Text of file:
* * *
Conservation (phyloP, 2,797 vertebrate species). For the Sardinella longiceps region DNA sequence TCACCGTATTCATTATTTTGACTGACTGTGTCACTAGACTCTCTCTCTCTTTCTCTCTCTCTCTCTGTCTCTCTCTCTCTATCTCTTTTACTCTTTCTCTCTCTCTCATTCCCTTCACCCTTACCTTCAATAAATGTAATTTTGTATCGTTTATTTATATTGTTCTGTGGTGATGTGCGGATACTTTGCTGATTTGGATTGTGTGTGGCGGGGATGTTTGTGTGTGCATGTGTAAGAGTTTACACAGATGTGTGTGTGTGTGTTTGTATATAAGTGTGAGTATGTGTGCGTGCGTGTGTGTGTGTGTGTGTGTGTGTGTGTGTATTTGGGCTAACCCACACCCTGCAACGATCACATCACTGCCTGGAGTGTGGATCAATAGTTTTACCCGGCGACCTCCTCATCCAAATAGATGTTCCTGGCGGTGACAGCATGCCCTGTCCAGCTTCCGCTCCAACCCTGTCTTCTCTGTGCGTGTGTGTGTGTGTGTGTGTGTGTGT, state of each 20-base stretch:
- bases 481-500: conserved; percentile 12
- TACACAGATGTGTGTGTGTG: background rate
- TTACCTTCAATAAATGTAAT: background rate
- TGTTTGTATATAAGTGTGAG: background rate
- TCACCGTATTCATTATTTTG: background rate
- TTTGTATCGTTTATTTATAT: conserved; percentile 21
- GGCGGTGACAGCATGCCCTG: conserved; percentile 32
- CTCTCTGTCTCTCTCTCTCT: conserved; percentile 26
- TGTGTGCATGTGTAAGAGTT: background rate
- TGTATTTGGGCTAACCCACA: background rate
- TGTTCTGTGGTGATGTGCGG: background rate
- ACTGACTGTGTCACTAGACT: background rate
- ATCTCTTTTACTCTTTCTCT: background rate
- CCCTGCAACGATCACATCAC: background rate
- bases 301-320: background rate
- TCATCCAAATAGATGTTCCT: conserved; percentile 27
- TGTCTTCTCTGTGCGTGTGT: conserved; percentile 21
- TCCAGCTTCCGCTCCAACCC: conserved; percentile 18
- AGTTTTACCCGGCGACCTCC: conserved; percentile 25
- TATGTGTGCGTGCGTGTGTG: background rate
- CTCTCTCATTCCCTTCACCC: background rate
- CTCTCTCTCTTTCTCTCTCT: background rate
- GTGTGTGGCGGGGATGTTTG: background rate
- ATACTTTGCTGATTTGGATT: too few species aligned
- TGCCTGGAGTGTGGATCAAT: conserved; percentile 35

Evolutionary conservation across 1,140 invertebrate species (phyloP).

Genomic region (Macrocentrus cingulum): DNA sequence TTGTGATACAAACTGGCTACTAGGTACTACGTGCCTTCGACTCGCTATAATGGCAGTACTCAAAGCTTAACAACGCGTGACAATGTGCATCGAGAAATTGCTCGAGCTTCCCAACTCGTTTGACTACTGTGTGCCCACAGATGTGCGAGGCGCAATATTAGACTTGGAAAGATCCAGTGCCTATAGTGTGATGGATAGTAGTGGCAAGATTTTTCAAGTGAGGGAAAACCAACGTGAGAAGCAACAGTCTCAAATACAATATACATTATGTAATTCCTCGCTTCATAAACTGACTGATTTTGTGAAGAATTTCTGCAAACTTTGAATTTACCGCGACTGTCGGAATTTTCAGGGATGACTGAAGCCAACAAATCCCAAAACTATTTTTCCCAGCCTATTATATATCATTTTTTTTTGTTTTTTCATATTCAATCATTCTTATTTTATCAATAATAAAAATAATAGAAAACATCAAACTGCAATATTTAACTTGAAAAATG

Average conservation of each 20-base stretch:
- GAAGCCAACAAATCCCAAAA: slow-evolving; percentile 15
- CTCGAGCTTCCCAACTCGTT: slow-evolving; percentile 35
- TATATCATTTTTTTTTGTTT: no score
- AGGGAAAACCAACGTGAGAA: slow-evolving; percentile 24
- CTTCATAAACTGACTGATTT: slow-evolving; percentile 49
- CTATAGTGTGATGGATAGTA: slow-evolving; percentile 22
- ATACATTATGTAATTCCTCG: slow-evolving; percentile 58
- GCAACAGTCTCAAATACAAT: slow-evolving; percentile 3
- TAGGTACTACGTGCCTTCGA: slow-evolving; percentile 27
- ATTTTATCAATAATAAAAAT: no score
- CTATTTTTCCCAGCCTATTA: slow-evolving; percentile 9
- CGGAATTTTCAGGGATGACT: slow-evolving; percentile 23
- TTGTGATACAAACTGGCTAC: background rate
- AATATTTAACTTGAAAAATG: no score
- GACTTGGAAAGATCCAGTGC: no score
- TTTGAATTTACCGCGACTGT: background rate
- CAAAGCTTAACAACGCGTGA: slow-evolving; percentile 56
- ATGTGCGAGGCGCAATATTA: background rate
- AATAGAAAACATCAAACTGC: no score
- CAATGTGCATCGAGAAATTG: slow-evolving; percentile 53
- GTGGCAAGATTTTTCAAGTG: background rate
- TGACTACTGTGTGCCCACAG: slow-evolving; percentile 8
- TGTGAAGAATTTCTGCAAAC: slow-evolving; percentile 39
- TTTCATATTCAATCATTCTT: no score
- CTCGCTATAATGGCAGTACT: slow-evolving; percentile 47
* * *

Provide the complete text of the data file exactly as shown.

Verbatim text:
Conservation (phyloP, 2,797 vertebrate species). For the Sardinella longiceps region DNA sequence TCACCGTATTCATTATTTTGACTGACTGTGTCACTAGACTCTCTCTCTCTTTCTCTCTCTCTCTCTGTCTCTCTCTCTCTATCTCTTTTACTCTTTCTCTCTCTCTCATTCCCTTCACCCTTACCTTCAATAAATGTAATTTTGTATCGTTTATTTATATTGTTCTGTGGTGATGTGCGGATACTTTGCTGATTTGGATTGTGTGTGGCGGGGATGTTTGTGTGTGCATGTGTAAGAGTTTACACAGATGTGTGTGTGTGTGTTTGTATATAAGTGTGAGTATGTGTGCGTGCGTGTGTGTGTGTGTGTGTGTGTGTGTGTGTATTTGGGCTAACCCACACCCTGCAACGATCACATCACTGCCTGGAGTGTGGATCAATAGTTTTACCCGGCGACCTCCTCATCCAAATAGATGTTCCTGGCGGTGACAGCATGCCCTGTCCAGCTTCCGCTCCAACCCTGTCTTCTCTGTGCGTGTGTGTGTGTGTGTGTGTGTGTGT, state of each 20-base stretch:
- bases 481-500: conserved; percentile 12
- TACACAGATGTGTGTGTGTG: background rate
- TTACCTTCAATAAATGTAAT: background rate
- TGTTTGTATATAAGTGTGAG: background rate
- TCACCGTATTCATTATTTTG: background rate
- TTTGTATCGTTTATTTATAT: conserved; percentile 21
- GGCGGTGACAGCATGCCCTG: conserved; percentile 32
- CTCTCTGTCTCTCTCTCTCT: conserved; percentile 26
- TGTGTGCATGTGTAAGAGTT: background rate
- TGTATTTGGGCTAACCCACA: background rate
- TGTTCTGTGGTGATGTGCGG: background rate
- ACTGACTGTGTCACTAGACT: background rate
- ATCTCTTTTACTCTTTCTCT: background rate
- CCCTGCAACGATCACATCAC: background rate
- bases 301-320: background rate
- TCATCCAAATAGATGTTCCT: conserved; percentile 27
- TGTCTTCTCTGTGCGTGTGT: conserved; percentile 21
- TCCAGCTTCCGCTCCAACCC: conserved; percentile 18
- AGTTTTACCCGGCGACCTCC: conserved; percentile 25
- TATGTGTGCGTGCGTGTGTG: background rate
- CTCTCTCATTCCCTTCACCC: background rate
- CTCTCTCTCTTTCTCTCTCT: background rate
- GTGTGTGGCGGGGATGTTTG: background rate
- ATACTTTGCTGATTTGGATT: too few species aligned
- TGCCTGGAGTGTGGATCAAT: conserved; percentile 35

Evolutionary conservation across 1,140 invertebrate species (phyloP).

Genomic region (Macrocentrus cingulum): DNA sequence TTGTGATACAAACTGGCTACTAGGTACTACGTGCCTTCGACTCGCTATAATGGCAGTACTCAAAGCTTAACAACGCGTGACAATGTGCATCGAGAAATTGCTCGAGCTTCCCAACTCGTTTGACTACTGTGTGCCCACAGATGTGCGAGGCGCAATATTAGACTTGGAAAGATCCAGTGCCTATAGTGTGATGGATAGTAGTGGCAAGATTTTTCAAGTGAGGGAAAACCAACGTGAGAAGCAACAGTCTCAAATACAATATACATTATGTAATTCCTCGCTTCATAAACTGACTGATTTTGTGAAGAATTTCTGCAAACTTTGAATTTACCGCGACTGTCGGAATTTTCAGGGATGACTGAAGCCAACAAATCCCAAAACTATTTTTCCCAGCCTATTATATATCATTTTTTTTTGTTTTTTCATATTCAATCATTCTTATTTTATCAATAATAAAAATAATAGAAAACATCAAACTGCAATATTTAACTTGAAAAATG

Average conservation of each 20-base stretch:
- GAAGCCAACAAATCCCAAAA: slow-evolving; percentile 15
- CTCGAGCTTCCCAACTCGTT: slow-evolving; percentile 35
- TATATCATTTTTTTTTGTTT: no score
- AGGGAAAACCAACGTGAGAA: slow-evolving; percentile 24
- CTTCATAAACTGACTGATTT: slow-evolving; percentile 49
- CTATAGTGTGATGGATAGTA: slow-evolving; percentile 22
- ATACATTATGTAATTCCTCG: slow-evolving; percentile 58
- GCAACAGTCTCAAATACAAT: slow-evolving; percentile 3
- TAGGTACTACGTGCCTTCGA: slow-evolving; percentile 27
- ATTTTATCAATAATAAAAAT: no score
- CTATTTTTCCCAGCCTATTA: slow-evolving; percentile 9
- CGGAATTTTCAGGGATGACT: slow-evolving; percentile 23
- TTGTGATACAAACTGGCTAC: background rate
- AATATTTAACTTGAAAAATG: no score
- GACTTGGAAAGATCCAGTGC: no score
- TTTGAATTTACCGCGACTGT: background rate
- CAAAGCTTAACAACGCGTGA: slow-evolving; percentile 56
- ATGTGCGAGGCGCAATATTA: background rate
- AATAGAAAACATCAAACTGC: no score
- CAATGTGCATCGAGAAATTG: slow-evolving; percentile 53
- GTGGCAAGATTTTTCAAGTG: background rate
- TGACTACTGTGTGCCCACAG: slow-evolving; percentile 8
- TGTGAAGAATTTCTGCAAAC: slow-evolving; percentile 39
- TTTCATATTCAATCATTCTT: no score
- CTCGCTATAATGGCAGTACT: slow-evolving; percentile 47